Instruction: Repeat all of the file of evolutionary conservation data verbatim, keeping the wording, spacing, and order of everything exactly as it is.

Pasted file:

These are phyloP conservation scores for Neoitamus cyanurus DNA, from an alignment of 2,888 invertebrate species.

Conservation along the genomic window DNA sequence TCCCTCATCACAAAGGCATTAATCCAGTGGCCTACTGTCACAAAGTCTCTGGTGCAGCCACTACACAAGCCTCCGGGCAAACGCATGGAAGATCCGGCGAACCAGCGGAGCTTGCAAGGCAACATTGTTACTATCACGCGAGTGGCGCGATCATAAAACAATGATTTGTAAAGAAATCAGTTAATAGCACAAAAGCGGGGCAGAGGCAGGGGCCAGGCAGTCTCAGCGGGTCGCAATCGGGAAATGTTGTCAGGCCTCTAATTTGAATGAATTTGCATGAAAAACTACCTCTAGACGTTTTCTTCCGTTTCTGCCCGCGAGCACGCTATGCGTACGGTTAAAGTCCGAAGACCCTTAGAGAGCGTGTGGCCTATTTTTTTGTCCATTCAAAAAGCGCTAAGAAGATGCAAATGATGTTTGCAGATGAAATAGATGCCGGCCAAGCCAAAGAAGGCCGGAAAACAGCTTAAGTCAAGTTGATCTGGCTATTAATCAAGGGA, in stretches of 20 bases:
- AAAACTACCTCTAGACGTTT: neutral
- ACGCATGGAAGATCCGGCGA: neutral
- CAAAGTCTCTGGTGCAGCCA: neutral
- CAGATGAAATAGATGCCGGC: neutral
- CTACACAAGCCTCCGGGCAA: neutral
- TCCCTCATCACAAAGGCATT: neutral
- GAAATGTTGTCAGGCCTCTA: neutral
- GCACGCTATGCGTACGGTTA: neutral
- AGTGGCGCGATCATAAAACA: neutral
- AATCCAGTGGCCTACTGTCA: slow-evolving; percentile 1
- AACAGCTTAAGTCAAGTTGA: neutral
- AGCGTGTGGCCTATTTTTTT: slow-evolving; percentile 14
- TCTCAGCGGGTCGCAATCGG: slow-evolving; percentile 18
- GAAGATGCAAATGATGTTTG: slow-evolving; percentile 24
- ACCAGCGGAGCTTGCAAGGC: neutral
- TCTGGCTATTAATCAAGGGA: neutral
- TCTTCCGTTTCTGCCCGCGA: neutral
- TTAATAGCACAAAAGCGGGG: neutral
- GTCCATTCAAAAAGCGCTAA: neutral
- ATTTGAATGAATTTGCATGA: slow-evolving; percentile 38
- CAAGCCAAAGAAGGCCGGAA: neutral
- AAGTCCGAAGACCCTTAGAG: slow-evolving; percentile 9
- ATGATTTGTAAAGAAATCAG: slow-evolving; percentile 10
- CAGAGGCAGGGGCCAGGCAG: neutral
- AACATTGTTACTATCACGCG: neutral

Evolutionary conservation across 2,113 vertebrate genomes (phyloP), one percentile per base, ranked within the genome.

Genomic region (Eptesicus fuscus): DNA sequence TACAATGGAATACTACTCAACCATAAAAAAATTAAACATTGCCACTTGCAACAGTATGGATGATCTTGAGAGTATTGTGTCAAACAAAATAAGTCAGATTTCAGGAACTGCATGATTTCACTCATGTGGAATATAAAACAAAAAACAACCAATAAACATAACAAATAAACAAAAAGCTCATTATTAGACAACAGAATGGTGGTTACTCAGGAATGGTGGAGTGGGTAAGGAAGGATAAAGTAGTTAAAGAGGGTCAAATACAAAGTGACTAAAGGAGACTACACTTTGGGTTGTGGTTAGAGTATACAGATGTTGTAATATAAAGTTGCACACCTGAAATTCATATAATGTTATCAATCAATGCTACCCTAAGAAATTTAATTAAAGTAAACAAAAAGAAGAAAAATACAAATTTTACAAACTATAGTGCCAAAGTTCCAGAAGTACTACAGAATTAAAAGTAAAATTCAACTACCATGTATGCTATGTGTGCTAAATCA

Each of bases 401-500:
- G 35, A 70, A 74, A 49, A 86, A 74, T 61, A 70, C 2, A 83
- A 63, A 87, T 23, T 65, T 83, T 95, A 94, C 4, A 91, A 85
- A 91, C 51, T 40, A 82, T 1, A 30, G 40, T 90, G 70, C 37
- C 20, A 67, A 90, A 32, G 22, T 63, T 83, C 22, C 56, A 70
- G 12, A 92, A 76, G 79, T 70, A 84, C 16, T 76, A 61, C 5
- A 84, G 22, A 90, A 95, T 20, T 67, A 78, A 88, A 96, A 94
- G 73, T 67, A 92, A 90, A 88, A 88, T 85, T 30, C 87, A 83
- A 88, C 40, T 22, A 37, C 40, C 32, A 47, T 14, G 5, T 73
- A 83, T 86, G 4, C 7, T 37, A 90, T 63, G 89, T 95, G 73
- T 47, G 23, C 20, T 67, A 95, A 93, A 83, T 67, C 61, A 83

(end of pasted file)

These are phyloP conservation scores for Neoitamus cyanurus DNA, from an alignment of 2,888 invertebrate species.

Conservation along the genomic window DNA sequence TCCCTCATCACAAAGGCATTAATCCAGTGGCCTACTGTCACAAAGTCTCTGGTGCAGCCACTACACAAGCCTCCGGGCAAACGCATGGAAGATCCGGCGAACCAGCGGAGCTTGCAAGGCAACATTGTTACTATCACGCGAGTGGCGCGATCATAAAACAATGATTTGTAAAGAAATCAGTTAATAGCACAAAAGCGGGGCAGAGGCAGGGGCCAGGCAGTCTCAGCGGGTCGCAATCGGGAAATGTTGTCAGGCCTCTAATTTGAATGAATTTGCATGAAAAACTACCTCTAGACGTTTTCTTCCGTTTCTGCCCGCGAGCACGCTATGCGTACGGTTAAAGTCCGAAGACCCTTAGAGAGCGTGTGGCCTATTTTTTTGTCCATTCAAAAAGCGCTAAGAAGATGCAAATGATGTTTGCAGATGAAATAGATGCCGGCCAAGCCAAAGAAGGCCGGAAAACAGCTTAAGTCAAGTTGATCTGGCTATTAATCAAGGGA, in stretches of 20 bases:
- AAAACTACCTCTAGACGTTT: neutral
- ACGCATGGAAGATCCGGCGA: neutral
- CAAAGTCTCTGGTGCAGCCA: neutral
- CAGATGAAATAGATGCCGGC: neutral
- CTACACAAGCCTCCGGGCAA: neutral
- TCCCTCATCACAAAGGCATT: neutral
- GAAATGTTGTCAGGCCTCTA: neutral
- GCACGCTATGCGTACGGTTA: neutral
- AGTGGCGCGATCATAAAACA: neutral
- AATCCAGTGGCCTACTGTCA: slow-evolving; percentile 1
- AACAGCTTAAGTCAAGTTGA: neutral
- AGCGTGTGGCCTATTTTTTT: slow-evolving; percentile 14
- TCTCAGCGGGTCGCAATCGG: slow-evolving; percentile 18
- GAAGATGCAAATGATGTTTG: slow-evolving; percentile 24
- ACCAGCGGAGCTTGCAAGGC: neutral
- TCTGGCTATTAATCAAGGGA: neutral
- TCTTCCGTTTCTGCCCGCGA: neutral
- TTAATAGCACAAAAGCGGGG: neutral
- GTCCATTCAAAAAGCGCTAA: neutral
- ATTTGAATGAATTTGCATGA: slow-evolving; percentile 38
- CAAGCCAAAGAAGGCCGGAA: neutral
- AAGTCCGAAGACCCTTAGAG: slow-evolving; percentile 9
- ATGATTTGTAAAGAAATCAG: slow-evolving; percentile 10
- CAGAGGCAGGGGCCAGGCAG: neutral
- AACATTGTTACTATCACGCG: neutral

Evolutionary conservation across 2,113 vertebrate genomes (phyloP), one percentile per base, ranked within the genome.

Genomic region (Eptesicus fuscus): DNA sequence TACAATGGAATACTACTCAACCATAAAAAAATTAAACATTGCCACTTGCAACAGTATGGATGATCTTGAGAGTATTGTGTCAAACAAAATAAGTCAGATTTCAGGAACTGCATGATTTCACTCATGTGGAATATAAAACAAAAAACAACCAATAAACATAACAAATAAACAAAAAGCTCATTATTAGACAACAGAATGGTGGTTACTCAGGAATGGTGGAGTGGGTAAGGAAGGATAAAGTAGTTAAAGAGGGTCAAATACAAAGTGACTAAAGGAGACTACACTTTGGGTTGTGGTTAGAGTATACAGATGTTGTAATATAAAGTTGCACACCTGAAATTCATATAATGTTATCAATCAATGCTACCCTAAGAAATTTAATTAAAGTAAACAAAAAGAAGAAAAATACAAATTTTACAAACTATAGTGCCAAAGTTCCAGAAGTACTACAGAATTAAAAGTAAAATTCAACTACCATGTATGCTATGTGTGCTAAATCA

Each of bases 401-500:
- G 35, A 70, A 74, A 49, A 86, A 74, T 61, A 70, C 2, A 83
- A 63, A 87, T 23, T 65, T 83, T 95, A 94, C 4, A 91, A 85
- A 91, C 51, T 40, A 82, T 1, A 30, G 40, T 90, G 70, C 37
- C 20, A 67, A 90, A 32, G 22, T 63, T 83, C 22, C 56, A 70
- G 12, A 92, A 76, G 79, T 70, A 84, C 16, T 76, A 61, C 5
- A 84, G 22, A 90, A 95, T 20, T 67, A 78, A 88, A 96, A 94
- G 73, T 67, A 92, A 90, A 88, A 88, T 85, T 30, C 87, A 83
- A 88, C 40, T 22, A 37, C 40, C 32, A 47, T 14, G 5, T 73
- A 83, T 86, G 4, C 7, T 37, A 90, T 63, G 89, T 95, G 73
- T 47, G 23, C 20, T 67, A 95, A 93, A 83, T 67, C 61, A 83